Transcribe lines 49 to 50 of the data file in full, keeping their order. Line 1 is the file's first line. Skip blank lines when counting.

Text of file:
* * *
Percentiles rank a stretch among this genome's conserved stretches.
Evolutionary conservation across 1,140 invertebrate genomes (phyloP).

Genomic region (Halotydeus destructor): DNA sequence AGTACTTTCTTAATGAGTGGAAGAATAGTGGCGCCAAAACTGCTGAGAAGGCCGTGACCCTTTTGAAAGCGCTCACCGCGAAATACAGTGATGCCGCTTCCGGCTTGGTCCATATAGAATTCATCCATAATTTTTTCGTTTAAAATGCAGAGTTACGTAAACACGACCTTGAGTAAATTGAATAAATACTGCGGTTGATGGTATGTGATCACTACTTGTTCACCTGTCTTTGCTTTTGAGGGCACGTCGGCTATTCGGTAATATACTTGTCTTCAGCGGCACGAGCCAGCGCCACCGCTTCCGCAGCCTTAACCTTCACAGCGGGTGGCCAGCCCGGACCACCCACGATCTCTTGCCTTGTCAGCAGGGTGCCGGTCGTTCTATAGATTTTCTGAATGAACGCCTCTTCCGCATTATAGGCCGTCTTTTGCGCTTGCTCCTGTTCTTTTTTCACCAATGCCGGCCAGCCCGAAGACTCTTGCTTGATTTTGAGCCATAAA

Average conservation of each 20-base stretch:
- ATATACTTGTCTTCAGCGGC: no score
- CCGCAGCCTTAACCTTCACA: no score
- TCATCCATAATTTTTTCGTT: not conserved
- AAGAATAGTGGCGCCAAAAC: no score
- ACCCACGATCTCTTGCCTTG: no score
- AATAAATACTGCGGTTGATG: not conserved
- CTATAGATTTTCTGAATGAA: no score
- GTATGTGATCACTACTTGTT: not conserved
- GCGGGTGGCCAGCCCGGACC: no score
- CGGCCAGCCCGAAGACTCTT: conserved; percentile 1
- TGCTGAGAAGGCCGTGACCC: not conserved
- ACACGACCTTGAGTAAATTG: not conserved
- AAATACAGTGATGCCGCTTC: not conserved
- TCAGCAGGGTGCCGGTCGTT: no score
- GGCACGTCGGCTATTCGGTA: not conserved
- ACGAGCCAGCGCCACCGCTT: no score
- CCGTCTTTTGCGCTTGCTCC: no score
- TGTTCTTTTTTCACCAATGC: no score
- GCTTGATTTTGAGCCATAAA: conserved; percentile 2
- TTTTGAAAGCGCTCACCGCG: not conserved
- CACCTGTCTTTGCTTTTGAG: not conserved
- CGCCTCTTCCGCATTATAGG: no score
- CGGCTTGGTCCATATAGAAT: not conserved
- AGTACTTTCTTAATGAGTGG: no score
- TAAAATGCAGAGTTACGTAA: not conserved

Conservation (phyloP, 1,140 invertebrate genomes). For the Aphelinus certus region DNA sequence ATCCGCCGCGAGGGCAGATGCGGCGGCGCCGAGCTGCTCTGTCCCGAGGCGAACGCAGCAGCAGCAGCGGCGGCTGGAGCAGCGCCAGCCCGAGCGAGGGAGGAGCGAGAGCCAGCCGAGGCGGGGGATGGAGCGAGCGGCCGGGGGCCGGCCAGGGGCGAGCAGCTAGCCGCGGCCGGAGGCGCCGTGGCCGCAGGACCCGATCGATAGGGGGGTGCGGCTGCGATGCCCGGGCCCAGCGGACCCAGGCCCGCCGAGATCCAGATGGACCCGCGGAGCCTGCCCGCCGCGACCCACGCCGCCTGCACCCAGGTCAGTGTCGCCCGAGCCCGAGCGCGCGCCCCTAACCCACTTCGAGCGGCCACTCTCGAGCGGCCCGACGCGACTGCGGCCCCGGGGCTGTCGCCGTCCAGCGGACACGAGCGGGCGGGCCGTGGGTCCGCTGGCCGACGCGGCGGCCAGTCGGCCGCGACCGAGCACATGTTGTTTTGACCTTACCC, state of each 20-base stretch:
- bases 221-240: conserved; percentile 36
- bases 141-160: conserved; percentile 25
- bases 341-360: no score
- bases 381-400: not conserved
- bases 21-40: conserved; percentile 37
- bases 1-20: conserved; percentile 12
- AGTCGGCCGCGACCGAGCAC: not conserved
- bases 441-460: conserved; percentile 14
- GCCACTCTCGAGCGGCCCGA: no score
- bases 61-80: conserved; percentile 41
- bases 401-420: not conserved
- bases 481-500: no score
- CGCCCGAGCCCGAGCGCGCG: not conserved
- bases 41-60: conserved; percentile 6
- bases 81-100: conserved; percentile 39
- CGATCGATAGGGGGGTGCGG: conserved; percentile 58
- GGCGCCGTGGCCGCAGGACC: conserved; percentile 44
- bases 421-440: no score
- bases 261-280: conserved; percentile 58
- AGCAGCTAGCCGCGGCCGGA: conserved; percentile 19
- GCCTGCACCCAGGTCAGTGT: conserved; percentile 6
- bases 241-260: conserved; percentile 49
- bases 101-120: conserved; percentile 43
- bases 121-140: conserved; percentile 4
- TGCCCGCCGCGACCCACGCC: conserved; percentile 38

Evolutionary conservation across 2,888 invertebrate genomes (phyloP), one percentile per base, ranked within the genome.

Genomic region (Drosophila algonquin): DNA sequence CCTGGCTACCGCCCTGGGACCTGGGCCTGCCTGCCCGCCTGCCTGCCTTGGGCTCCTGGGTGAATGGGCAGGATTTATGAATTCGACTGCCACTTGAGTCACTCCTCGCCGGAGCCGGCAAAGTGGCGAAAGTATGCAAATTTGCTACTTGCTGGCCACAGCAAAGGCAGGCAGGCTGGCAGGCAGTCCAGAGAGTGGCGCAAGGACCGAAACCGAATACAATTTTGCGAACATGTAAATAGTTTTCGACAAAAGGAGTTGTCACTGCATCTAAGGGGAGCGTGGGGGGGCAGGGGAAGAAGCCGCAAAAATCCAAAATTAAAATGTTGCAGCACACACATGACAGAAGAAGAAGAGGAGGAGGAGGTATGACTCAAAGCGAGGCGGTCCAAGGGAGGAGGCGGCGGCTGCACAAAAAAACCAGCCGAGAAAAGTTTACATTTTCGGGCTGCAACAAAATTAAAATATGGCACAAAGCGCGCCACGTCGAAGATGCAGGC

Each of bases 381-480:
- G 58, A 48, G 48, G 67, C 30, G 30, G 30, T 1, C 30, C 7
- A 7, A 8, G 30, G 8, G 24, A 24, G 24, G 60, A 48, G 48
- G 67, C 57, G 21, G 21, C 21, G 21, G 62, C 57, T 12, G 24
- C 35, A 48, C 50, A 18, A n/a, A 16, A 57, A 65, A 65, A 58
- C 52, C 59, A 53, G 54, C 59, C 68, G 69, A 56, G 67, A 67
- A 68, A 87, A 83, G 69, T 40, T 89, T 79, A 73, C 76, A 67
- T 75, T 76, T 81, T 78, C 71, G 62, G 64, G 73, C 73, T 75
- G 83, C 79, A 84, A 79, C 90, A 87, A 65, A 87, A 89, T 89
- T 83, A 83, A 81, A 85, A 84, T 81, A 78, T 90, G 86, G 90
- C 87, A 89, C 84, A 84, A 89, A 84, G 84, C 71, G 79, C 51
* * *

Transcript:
- bases 261-280: conserved; percentile 58
- AGCAGCTAGCCGCGGCCGGA: conserved; percentile 19